If you paid attention to the prior paragraph, you'd know exactly what the point is. It's not "Pay-to-Win", it's "Pay-to-Profile". None of the things on offer in the PIrate Emporium give any direct advantage unless you're one of those people who genuinely believe that having your ship be in colors that might camouflage it slightly is an advantage. That aside, the vast majority of things you can get are some primetime outfits, ship liveries that pay homage to Rare's history, or my personal favorite, interactive pets that you can summon to follow you around. Y'know, in case you get a little lonely on a voyage. These pets may actually be one of the best little touches in a game that has an astonishing amount of little details. Dogs will rest at the bedside, monkies will perch themselves on your shoulder, and Parrots will perch onto just about anything. But my *favorite* part? They *dance* when you play songs for them. *especially* the birds. When I first saw one of my friends bring out their bird and watched it bang its head in rhythm, I nearly had a stroke from how utterly adorable it was.
Honestly, if I had to give my worst problems with this game, it's that it is an incredible magic trick towards your time. Whether it be due to being engrossed in the journey or getting screwed by setbacks from the many griefers that are all but encouraged by the mere existence of the Reapers Bones trading company, what might have been envisioned as a short excursion with the lads will often be an hours-long odyssey that, by the end of it, will inevitably be an exhausting trek that may or may not end up being to some degree of a phyrric victory when all's said and done. This is *not* a game you can get any amount of good experience in just a few minutes. If you value your time, you'll have to make a night of this game to get the most out of any given play session, and by the end, you're likely to be left either smiling at what all you've accomplished, or blankly staring at the clock wondering very loudly where in Davey Jones's arsehole the time went so suddenly.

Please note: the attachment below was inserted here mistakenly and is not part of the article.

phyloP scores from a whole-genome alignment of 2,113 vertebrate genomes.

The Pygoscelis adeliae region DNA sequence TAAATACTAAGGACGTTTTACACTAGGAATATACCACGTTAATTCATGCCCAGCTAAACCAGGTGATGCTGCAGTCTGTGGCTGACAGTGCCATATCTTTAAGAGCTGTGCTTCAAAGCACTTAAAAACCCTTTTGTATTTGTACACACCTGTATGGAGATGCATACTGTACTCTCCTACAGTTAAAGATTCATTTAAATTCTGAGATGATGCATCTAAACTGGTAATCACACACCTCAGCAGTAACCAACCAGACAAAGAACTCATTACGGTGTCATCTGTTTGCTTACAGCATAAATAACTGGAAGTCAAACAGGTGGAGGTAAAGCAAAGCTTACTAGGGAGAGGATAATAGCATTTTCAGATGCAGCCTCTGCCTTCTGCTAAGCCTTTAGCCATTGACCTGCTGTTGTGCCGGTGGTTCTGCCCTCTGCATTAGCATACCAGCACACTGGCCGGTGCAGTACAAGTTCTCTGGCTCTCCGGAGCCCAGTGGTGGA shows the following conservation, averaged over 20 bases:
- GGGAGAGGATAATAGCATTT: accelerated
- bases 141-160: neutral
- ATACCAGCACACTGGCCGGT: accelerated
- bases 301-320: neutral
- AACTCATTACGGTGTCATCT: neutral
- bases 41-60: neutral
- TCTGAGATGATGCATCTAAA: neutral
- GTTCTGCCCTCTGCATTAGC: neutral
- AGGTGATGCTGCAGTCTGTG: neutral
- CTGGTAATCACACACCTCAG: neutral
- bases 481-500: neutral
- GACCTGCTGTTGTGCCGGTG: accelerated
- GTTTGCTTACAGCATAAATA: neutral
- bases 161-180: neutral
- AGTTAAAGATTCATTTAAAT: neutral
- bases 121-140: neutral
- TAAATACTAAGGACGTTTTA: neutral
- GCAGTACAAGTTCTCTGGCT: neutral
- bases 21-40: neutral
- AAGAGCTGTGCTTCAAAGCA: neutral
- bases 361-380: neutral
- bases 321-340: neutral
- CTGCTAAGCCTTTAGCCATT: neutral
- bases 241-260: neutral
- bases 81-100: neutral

My other complaint, as previously mentioned, is the griefing. Much like games like EVE Online, griefing is rampant and expected. While I'm not sure if there are actual hackers at play, there are most certainly some incredibly bloodthirsty brigands out there who will be all but willing to run your ship into the ground if you even so much as look like you have something of value. The fact they tie a trading company exlcusively to this Open PVP mechanic and actively encourage a portion of the playerbase to embrace this vicious side to the pirate's life means that much like in the films that inspired it, alliances will be tenuous at best and toxic at worst. It makes me glad that any and all loot sold with a group is automatically split into a fair share because if that wasn't automated, I could not imagine what that would result in. it honestly makes me wish that there was a system in place to allow you to opt out of PVP altogether. Make it so you can't get damaged by player ships, but also can't damage enemy ships in turn. You could even tie it into the narrative in the same way that they tie scuttling your ship to a safer harbor as a deal with the ghost shipman.
Lastly, while the game *can* be played solo, it absolutely demands group play, and even when solo, you aren't given the option to pause the game in case you have to do something else for even a brief moment, because as previously stated, taking your attention away for a moment can be a horrifically fatal error. This is a game that will force your attention upon it and does not care if you have other obligations unless you're doing a Tall Tale and making good use of its checkpoints. And god help you if you crash during a voyage. This is a game you devote time to or you don't play at all.
In closing, instead of simply giving a numbered score or a call to action, I'll instead end this review off with a story of one amazing night I had with this game. If what I experienced this one night sounds like an experience you'd like to have for yourself, go buy it and find some mates to crew up with.